In Aug 2022, the Metropolitan Museum of Art (Met) in New York, US, returned two archeological artifacts to Nepal: a 10th-century stone statue and a 13th-century wooden strut. These artifacts had arrived at the Met in the 90s.
This is just one incident of lost and stolen historical, cultural and archeological heirlooms cropping up in personal and museum collections in different parts of the world. Rabindra Puri, Nepali conservationist, and his team are doing their best to return such pieces of Nepali art, history and culture.
Puri has started the project called ‘The Museum of Stolen Art’, which aims to preserve traditional arts, artifacts and monuments of Nepal by raising awareness about lost and stolen artifacts.
“As an initial step, we planned to display the replicas of 50 lost and stone sculptures. To date, we have already made 40 replicas,” he says.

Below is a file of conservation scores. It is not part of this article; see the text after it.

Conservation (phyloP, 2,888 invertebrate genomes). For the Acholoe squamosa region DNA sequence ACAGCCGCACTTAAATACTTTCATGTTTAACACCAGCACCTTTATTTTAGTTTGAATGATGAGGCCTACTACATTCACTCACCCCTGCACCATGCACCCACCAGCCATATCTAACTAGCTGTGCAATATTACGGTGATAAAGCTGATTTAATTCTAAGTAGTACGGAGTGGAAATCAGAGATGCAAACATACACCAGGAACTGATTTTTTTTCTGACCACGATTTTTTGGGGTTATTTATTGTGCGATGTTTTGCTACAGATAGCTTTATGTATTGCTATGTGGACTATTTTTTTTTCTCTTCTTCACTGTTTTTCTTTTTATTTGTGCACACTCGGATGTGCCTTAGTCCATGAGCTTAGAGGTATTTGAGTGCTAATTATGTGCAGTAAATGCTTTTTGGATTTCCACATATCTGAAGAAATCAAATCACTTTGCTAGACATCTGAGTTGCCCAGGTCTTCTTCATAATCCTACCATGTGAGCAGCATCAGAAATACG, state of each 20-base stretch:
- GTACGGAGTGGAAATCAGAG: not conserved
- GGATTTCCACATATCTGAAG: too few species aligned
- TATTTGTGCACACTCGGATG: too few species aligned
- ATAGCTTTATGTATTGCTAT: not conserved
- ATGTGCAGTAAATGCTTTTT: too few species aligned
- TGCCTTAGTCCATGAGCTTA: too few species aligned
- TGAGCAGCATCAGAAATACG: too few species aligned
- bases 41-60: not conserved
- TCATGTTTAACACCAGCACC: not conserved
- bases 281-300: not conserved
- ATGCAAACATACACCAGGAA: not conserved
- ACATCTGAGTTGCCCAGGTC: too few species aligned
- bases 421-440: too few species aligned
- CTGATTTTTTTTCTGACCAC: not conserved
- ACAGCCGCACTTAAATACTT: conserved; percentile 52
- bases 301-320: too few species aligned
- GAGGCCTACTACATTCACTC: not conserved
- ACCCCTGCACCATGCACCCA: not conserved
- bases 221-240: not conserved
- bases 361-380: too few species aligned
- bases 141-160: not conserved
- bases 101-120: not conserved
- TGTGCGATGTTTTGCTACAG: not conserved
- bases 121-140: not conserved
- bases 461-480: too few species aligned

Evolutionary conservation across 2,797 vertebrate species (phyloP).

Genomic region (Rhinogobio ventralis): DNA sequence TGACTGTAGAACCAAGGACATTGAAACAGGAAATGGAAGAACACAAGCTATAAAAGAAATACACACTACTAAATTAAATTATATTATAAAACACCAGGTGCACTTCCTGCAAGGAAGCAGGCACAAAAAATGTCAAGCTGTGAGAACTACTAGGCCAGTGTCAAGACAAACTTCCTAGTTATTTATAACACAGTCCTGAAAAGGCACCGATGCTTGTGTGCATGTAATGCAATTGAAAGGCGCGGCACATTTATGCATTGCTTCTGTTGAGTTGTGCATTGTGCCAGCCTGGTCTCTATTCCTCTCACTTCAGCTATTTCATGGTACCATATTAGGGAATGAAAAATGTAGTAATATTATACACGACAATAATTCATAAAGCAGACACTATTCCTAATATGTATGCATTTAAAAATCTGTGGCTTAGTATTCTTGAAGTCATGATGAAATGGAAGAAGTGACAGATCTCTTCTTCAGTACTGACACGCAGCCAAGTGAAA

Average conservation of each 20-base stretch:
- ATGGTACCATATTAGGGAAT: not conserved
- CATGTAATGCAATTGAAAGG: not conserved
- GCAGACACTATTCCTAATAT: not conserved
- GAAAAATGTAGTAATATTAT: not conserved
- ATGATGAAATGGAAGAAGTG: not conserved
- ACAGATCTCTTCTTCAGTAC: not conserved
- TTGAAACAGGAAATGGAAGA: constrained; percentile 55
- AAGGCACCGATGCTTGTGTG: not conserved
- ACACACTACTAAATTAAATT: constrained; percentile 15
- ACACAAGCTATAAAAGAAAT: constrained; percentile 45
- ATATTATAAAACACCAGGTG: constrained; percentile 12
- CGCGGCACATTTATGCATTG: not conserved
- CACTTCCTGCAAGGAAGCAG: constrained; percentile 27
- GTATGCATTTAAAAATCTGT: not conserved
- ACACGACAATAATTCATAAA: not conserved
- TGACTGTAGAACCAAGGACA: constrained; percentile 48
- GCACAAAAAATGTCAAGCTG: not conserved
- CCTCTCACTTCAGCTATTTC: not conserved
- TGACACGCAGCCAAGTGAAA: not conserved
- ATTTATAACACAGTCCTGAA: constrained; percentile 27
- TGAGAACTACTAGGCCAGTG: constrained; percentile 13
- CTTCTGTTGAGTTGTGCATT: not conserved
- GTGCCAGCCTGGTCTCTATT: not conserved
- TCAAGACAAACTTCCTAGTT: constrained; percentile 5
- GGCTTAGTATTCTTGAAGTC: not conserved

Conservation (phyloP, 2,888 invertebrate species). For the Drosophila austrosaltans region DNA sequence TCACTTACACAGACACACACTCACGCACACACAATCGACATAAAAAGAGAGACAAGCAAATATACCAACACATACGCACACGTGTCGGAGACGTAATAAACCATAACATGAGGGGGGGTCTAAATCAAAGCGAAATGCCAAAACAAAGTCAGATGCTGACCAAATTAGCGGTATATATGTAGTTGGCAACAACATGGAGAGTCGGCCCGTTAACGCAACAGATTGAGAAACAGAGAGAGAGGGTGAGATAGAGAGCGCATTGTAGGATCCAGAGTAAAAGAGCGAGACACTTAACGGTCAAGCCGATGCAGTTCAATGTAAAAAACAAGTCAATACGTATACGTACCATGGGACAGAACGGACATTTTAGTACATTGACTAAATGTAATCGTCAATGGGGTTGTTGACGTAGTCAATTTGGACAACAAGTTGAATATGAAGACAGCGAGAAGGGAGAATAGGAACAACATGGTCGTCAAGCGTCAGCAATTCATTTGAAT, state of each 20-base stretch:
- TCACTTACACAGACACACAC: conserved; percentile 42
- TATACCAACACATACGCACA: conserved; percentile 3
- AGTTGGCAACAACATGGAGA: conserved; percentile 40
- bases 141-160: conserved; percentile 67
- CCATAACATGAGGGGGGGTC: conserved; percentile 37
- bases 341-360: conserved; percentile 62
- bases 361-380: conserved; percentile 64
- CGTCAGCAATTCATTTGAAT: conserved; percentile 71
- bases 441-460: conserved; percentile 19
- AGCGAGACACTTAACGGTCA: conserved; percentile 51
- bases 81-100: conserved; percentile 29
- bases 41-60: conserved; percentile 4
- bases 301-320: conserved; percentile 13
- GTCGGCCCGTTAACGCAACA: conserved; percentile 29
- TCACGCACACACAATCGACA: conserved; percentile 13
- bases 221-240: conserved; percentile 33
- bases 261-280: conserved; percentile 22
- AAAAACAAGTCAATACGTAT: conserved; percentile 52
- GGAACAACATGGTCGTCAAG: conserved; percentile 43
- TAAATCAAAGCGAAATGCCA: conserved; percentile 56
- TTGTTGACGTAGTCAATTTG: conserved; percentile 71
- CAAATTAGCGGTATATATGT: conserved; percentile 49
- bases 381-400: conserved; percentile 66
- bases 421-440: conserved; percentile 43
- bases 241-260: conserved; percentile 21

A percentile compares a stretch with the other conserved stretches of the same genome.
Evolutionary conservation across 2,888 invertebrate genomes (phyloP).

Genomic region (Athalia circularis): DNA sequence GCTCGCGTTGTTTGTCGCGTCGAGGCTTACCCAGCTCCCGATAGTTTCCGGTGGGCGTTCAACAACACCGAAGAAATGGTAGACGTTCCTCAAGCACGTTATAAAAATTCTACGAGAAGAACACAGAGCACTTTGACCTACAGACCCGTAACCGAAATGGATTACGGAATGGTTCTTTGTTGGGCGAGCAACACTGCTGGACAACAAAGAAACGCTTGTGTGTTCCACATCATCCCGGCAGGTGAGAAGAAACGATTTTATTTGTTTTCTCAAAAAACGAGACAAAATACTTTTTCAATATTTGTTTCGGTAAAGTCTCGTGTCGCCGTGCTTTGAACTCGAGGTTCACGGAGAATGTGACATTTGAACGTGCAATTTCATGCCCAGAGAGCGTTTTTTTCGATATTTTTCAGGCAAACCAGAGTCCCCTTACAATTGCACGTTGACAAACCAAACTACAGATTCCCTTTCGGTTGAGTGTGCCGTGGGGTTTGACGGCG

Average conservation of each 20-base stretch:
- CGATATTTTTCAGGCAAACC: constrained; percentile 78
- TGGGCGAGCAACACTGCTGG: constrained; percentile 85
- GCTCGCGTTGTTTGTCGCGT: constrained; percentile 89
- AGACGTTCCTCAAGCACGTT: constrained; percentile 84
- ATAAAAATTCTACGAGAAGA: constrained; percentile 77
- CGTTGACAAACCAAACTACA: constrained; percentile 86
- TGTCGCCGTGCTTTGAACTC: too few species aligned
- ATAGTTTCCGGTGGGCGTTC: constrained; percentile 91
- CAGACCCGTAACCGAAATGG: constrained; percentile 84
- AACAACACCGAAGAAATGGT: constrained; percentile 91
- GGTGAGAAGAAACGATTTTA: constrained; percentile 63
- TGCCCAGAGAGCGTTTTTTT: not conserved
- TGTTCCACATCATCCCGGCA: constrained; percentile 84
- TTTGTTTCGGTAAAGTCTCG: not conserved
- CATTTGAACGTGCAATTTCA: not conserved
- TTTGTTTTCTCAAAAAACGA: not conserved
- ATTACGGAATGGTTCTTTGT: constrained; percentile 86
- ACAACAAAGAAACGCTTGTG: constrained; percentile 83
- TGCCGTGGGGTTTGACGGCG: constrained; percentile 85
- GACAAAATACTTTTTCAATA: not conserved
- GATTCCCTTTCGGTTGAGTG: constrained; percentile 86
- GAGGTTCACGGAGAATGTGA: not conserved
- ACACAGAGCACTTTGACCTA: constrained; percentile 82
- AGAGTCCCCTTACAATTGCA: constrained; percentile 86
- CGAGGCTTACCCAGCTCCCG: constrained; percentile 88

These replicas are displayed at The Heritage Gallery in Toni Hagen House, Bhaktapur. These deities are not for sale, and will be taken to the Museum of Stolen Art in Panauti, Kavre, once the building is completed.
All of these facsimiles were crafted under the leadership of a renowned stone artist Timir Nashan Ojha and his team of 11 Nepali and Indian sculptors.
“The former US Ambassador to Nepal Randy Berry was very supportive in helping us bring back the statues,” Puri says. “I hope the newly appointed ambassador will continue to show us the similar level of support.”